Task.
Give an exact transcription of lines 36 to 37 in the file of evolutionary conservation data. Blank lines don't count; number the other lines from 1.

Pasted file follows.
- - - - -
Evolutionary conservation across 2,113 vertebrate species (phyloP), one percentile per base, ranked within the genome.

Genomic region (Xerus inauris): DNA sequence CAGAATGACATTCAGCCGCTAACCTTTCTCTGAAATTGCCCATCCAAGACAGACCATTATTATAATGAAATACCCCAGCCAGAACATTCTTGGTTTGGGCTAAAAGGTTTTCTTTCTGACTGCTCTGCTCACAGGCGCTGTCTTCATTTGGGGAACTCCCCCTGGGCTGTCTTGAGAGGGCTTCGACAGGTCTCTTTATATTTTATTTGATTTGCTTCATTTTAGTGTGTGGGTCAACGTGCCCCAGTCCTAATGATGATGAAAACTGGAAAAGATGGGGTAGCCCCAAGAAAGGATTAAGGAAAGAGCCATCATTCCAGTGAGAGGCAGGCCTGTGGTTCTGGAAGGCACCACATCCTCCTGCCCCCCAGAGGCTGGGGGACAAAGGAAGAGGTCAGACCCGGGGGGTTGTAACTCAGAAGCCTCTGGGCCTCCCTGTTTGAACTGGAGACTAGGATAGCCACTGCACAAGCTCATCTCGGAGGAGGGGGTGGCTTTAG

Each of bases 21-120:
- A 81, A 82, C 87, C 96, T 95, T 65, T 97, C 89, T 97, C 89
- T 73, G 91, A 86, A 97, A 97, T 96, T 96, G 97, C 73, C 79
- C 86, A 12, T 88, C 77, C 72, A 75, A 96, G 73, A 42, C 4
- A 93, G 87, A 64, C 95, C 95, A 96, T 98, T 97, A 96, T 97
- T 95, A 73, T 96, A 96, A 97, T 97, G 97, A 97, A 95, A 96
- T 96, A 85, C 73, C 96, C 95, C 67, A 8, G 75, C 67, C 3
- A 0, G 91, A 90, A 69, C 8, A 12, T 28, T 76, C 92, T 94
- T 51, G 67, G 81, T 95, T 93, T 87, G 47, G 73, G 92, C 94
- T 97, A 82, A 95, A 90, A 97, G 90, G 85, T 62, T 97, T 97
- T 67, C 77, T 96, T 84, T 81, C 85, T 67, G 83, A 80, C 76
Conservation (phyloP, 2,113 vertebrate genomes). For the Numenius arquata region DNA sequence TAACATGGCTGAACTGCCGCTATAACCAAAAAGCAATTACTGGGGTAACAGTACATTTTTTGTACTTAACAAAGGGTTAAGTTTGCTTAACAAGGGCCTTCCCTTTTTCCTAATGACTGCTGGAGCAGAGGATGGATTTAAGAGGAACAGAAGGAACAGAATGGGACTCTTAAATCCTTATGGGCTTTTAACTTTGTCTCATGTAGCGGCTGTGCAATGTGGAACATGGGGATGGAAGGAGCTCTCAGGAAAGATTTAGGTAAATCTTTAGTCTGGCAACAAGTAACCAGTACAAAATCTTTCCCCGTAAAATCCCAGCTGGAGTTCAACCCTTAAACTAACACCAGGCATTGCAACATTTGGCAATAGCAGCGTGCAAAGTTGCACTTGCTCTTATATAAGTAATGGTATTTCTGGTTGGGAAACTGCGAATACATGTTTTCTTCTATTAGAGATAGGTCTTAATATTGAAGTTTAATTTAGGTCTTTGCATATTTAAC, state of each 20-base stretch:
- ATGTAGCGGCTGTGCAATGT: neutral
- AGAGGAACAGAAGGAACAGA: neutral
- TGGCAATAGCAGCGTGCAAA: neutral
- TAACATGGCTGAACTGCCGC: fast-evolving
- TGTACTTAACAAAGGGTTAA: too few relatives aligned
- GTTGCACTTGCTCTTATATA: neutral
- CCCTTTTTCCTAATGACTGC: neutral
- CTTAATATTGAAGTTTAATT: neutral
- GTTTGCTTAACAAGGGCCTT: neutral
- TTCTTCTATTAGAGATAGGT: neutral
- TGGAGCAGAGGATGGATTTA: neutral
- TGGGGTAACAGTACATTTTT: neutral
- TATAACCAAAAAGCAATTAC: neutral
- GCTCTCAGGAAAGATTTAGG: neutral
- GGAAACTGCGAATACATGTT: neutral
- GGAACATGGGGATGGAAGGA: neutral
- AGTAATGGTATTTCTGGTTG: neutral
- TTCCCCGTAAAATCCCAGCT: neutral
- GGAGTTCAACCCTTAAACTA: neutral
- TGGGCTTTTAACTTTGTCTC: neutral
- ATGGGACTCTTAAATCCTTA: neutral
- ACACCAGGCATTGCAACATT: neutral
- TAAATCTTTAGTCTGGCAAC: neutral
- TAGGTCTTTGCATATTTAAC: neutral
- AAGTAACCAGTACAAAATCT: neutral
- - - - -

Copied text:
- ACACCAGGCATTGCAACATT: neutral
- TAAATCTTTAGTCTGGCAAC: neutral